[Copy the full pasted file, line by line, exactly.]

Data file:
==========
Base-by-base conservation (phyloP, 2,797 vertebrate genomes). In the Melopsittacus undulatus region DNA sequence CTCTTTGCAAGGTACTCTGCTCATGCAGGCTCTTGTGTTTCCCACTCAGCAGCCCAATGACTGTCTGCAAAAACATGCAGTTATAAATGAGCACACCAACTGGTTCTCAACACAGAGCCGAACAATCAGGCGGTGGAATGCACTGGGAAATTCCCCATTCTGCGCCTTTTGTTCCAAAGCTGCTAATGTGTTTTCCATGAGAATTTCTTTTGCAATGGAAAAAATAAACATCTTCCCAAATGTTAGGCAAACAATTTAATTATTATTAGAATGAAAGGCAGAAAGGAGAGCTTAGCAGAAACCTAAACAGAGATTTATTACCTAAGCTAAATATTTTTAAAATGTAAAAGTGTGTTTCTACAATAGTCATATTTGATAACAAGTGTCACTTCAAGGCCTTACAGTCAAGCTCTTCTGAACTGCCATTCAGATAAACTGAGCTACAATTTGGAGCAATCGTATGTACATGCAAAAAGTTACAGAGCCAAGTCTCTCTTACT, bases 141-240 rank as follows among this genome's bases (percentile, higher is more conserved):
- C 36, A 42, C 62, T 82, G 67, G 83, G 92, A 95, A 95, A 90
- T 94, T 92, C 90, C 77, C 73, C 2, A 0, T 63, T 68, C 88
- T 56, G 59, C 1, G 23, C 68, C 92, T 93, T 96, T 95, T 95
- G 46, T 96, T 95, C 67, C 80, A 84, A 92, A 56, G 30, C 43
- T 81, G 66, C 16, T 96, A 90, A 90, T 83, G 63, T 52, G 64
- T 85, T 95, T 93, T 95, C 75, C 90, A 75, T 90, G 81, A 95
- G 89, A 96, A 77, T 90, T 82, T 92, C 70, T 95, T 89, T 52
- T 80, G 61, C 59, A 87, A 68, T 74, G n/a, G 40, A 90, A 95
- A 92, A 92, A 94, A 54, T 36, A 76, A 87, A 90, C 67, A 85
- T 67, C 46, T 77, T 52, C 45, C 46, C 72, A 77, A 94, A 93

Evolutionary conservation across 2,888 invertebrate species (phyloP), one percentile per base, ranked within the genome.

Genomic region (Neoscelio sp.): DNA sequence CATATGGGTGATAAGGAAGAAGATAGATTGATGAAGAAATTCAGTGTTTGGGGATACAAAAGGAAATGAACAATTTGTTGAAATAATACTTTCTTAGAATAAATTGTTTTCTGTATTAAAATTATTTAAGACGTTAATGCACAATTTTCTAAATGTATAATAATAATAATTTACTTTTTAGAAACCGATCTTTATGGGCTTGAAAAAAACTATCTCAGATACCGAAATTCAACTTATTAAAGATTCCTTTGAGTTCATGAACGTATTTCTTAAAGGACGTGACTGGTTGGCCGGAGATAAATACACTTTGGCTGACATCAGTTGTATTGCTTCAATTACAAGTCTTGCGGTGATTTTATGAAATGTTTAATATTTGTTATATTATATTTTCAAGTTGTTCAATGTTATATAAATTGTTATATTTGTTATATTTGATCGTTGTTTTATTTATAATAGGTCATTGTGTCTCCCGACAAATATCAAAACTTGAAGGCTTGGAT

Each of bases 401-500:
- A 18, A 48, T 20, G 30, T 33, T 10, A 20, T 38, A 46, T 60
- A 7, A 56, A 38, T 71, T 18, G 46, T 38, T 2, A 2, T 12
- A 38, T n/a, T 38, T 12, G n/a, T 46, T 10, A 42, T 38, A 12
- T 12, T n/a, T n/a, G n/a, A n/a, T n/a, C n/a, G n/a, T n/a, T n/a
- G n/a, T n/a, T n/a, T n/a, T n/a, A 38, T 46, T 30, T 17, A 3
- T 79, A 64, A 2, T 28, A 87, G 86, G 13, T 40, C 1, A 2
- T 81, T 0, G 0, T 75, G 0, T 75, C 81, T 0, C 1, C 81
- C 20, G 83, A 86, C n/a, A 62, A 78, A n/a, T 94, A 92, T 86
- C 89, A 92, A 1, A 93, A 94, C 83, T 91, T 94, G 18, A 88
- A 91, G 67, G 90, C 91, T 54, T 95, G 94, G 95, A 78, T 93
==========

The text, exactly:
Base-by-base conservation (phyloP, 2,797 vertebrate genomes). In the Melopsittacus undulatus region DNA sequence CTCTTTGCAAGGTACTCTGCTCATGCAGGCTCTTGTGTTTCCCACTCAGCAGCCCAATGACTGTCTGCAAAAACATGCAGTTATAAATGAGCACACCAACTGGTTCTCAACACAGAGCCGAACAATCAGGCGGTGGAATGCACTGGGAAATTCCCCATTCTGCGCCTTTTGTTCCAAAGCTGCTAATGTGTTTTCCATGAGAATTTCTTTTGCAATGGAAAAAATAAACATCTTCCCAAATGTTAGGCAAACAATTTAATTATTATTAGAATGAAAGGCAGAAAGGAGAGCTTAGCAGAAACCTAAACAGAGATTTATTACCTAAGCTAAATATTTTTAAAATGTAAAAGTGTGTTTCTACAATAGTCATATTTGATAACAAGTGTCACTTCAAGGCCTTACAGTCAAGCTCTTCTGAACTGCCATTCAGATAAACTGAGCTACAATTTGGAGCAATCGTATGTACATGCAAAAAGTTACAGAGCCAAGTCTCTCTTACT, bases 141-240 rank as follows among this genome's bases (percentile, higher is more conserved):
- C 36, A 42, C 62, T 82, G 67, G 83, G 92, A 95, A 95, A 90
- T 94, T 92, C 90, C 77, C 73, C 2, A 0, T 63, T 68, C 88
- T 56, G 59, C 1, G 23, C 68, C 92, T 93, T 96, T 95, T 95
- G 46, T 96, T 95, C 67, C 80, A 84, A 92, A 56, G 30, C 43
- T 81, G 66, C 16, T 96, A 90, A 90, T 83, G 63, T 52, G 64
- T 85, T 95, T 93, T 95, C 75, C 90, A 75, T 90, G 81, A 95
- G 89, A 96, A 77, T 90, T 82, T 92, C 70, T 95, T 89, T 52
- T 80, G 61, C 59, A 87, A 68, T 74, G n/a, G 40, A 90, A 95
- A 92, A 92, A 94, A 54, T 36, A 76, A 87, A 90, C 67, A 85
- T 67, C 46, T 77, T 52, C 45, C 46, C 72, A 77, A 94, A 93

Evolutionary conservation across 2,888 invertebrate species (phyloP), one percentile per base, ranked within the genome.

Genomic region (Neoscelio sp.): DNA sequence CATATGGGTGATAAGGAAGAAGATAGATTGATGAAGAAATTCAGTGTTTGGGGATACAAAAGGAAATGAACAATTTGTTGAAATAATACTTTCTTAGAATAAATTGTTTTCTGTATTAAAATTATTTAAGACGTTAATGCACAATTTTCTAAATGTATAATAATAATAATTTACTTTTTAGAAACCGATCTTTATGGGCTTGAAAAAAACTATCTCAGATACCGAAATTCAACTTATTAAAGATTCCTTTGAGTTCATGAACGTATTTCTTAAAGGACGTGACTGGTTGGCCGGAGATAAATACACTTTGGCTGACATCAGTTGTATTGCTTCAATTACAAGTCTTGCGGTGATTTTATGAAATGTTTAATATTTGTTATATTATATTTTCAAGTTGTTCAATGTTATATAAATTGTTATATTTGTTATATTTGATCGTTGTTTTATTTATAATAGGTCATTGTGTCTCCCGACAAATATCAAAACTTGAAGGCTTGGAT

Each of bases 401-500:
- A 18, A 48, T 20, G 30, T 33, T 10, A 20, T 38, A 46, T 60
- A 7, A 56, A 38, T 71, T 18, G 46, T 38, T 2, A 2, T 12
- A 38, T n/a, T 38, T 12, G n/a, T 46, T 10, A 42, T 38, A 12
- T 12, T n/a, T n/a, G n/a, A n/a, T n/a, C n/a, G n/a, T n/a, T n/a
- G n/a, T n/a, T n/a, T n/a, T n/a, A 38, T 46, T 30, T 17, A 3
- T 79, A 64, A 2, T 28, A 87, G 86, G 13, T 40, C 1, A 2
- T 81, T 0, G 0, T 75, G 0, T 75, C 81, T 0, C 1, C 81
- C 20, G 83, A 86, C n/a, A 62, A 78, A n/a, T 94, A 92, T 86
- C 89, A 92, A 1, A 93, A 94, C 83, T 91, T 94, G 18, A 88
- A 91, G 67, G 90, C 91, T 54, T 95, G 94, G 95, A 78, T 93